Belgrade Fortress

Belgrade Fortress
The fortress of Belgrade, more properly known as the Kalemegdan, sits atop o­ne of the highest hills of Belgrade. It is currently a park open to all visitors. It was constructed in prehistoric times and is believed to be the oldest continually occupied section of Belgrade. It has a unique history, serving as a fortress for many famous natives and invading armies due to its key control over local trade routes. The walls of the fortress have been built, destroyed and rebuilt many times, and to this day it is still a site of much archaeological study and discovery.

The first major recorded instance of the fort of Belgrade was the construction of a wooden fort by invading Celtic armies in the 3rd century BC, which they named “Singidunum.” The Romans kept this name when they conquered the city later o­n, however they replaced the wooden palisade with o­ne made of local stone. By the 4th century the Roman Empire had begun to decay to the point where the fortress was being repeatedly overrun by local barbarian tribes, finally being destroyed by invading Huns. It is rumored that Attila the Hun was in fact buried there, however his grave has never been found.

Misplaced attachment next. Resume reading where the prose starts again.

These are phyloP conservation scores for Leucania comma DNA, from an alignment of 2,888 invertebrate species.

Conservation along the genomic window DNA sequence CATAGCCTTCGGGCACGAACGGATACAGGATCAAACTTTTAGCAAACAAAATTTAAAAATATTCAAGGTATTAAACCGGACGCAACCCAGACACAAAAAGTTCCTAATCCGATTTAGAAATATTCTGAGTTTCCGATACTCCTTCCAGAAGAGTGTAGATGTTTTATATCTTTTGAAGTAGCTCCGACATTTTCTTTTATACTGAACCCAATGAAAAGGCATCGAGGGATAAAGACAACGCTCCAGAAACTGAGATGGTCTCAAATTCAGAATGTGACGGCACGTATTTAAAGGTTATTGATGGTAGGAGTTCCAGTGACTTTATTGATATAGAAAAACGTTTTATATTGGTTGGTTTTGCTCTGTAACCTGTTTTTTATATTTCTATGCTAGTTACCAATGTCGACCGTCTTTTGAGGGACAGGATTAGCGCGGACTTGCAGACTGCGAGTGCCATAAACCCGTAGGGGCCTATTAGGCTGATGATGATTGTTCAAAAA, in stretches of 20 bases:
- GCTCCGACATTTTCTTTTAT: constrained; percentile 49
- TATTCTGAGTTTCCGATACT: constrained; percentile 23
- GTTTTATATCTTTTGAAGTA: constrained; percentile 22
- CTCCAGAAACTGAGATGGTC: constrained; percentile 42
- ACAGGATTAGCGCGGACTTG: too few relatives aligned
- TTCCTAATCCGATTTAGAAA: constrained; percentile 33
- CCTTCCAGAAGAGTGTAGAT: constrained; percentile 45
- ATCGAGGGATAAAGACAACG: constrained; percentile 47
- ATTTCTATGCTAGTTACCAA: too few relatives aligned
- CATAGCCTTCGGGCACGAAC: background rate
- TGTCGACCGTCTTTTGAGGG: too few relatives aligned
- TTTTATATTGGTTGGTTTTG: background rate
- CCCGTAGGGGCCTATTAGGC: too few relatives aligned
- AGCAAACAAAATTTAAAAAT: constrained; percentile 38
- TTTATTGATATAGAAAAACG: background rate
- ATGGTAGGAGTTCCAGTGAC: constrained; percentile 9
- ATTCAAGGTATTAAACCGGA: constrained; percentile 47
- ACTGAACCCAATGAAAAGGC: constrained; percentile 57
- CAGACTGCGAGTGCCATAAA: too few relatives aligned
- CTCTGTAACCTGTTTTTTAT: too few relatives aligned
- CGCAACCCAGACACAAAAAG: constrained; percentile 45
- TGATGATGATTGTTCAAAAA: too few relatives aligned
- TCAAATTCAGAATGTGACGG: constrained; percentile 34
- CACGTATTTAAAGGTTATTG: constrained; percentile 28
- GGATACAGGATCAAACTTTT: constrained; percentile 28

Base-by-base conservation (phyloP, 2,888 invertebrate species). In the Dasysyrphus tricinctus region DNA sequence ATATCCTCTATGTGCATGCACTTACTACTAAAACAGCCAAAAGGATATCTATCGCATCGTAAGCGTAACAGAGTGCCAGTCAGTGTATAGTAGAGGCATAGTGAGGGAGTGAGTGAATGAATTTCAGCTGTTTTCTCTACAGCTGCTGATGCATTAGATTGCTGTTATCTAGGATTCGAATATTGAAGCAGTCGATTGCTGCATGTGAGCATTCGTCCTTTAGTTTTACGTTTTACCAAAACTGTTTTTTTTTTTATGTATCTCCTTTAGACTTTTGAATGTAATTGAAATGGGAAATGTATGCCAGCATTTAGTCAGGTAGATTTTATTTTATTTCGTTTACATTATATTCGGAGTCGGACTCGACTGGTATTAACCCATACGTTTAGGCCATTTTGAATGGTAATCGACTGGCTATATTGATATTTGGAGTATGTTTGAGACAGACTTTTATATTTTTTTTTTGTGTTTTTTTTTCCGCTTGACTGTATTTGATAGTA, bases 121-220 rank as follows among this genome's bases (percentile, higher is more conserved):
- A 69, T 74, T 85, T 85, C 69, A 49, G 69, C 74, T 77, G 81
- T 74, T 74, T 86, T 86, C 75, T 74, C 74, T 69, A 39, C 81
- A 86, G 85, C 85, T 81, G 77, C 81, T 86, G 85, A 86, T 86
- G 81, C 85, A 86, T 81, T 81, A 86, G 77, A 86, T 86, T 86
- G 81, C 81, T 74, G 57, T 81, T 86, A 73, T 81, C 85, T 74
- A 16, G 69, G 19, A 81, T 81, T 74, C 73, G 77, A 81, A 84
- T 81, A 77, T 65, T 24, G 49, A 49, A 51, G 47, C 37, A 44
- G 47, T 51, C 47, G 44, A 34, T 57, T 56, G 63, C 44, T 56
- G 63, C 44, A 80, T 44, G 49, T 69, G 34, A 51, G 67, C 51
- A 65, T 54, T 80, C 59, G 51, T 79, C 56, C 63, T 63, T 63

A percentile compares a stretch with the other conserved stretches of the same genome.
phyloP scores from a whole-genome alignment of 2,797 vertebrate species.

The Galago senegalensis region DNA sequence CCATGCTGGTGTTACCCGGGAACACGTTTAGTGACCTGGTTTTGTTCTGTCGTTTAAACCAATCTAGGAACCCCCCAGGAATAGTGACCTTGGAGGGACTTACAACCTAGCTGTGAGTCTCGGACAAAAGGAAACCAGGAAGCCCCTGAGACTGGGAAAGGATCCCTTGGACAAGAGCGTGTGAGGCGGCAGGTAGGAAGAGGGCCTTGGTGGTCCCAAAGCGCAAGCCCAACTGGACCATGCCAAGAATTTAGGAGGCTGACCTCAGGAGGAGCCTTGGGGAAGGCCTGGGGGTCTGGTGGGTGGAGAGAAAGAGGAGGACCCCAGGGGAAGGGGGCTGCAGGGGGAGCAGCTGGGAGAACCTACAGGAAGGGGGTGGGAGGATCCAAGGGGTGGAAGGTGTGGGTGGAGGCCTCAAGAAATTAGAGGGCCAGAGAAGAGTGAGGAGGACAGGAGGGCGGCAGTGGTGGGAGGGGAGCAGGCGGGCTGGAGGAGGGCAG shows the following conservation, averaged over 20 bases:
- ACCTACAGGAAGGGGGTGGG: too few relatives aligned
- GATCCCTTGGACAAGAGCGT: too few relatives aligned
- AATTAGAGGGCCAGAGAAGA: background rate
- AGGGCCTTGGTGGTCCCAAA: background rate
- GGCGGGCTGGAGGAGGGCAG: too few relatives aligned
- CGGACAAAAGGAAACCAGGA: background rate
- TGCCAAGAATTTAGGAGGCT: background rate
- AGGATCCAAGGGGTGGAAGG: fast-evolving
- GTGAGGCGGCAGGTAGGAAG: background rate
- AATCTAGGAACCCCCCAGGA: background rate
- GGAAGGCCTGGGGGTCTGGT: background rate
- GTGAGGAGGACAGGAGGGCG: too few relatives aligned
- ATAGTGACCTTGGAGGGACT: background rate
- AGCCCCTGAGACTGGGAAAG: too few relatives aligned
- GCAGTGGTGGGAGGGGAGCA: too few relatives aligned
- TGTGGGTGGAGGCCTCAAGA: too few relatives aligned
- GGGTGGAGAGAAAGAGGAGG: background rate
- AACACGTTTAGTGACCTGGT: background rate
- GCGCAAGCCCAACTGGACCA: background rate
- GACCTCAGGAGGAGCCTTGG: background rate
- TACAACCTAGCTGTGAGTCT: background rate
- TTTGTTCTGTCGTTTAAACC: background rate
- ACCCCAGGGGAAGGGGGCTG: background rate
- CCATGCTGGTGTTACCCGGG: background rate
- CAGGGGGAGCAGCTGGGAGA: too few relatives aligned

Belgrade Fortress
After the fall of the Roman Empire, the ground was again built up by the Byzantines, o­nly to have it change hands constantly among Serbian and Hungarian warlords and chiefs as the Byzantine grip o­n the region. These intervening noblemen built the fortress as it is seen today, with the impenetrable walls and extensive anti-siege fortifications. A Hungarian King eventually gave it to the Serbs as a wedding present. A major battle there stopped the Turkish invasion of Hungary, but it did not save Belgrade or Serbia from the Turks. It is the Turks its modern name of “Kalemegdan,” which means “Battlefield Fortress” in Turkish. This name is a reference to the fact that the fortress had been fought over so many times by so many nations.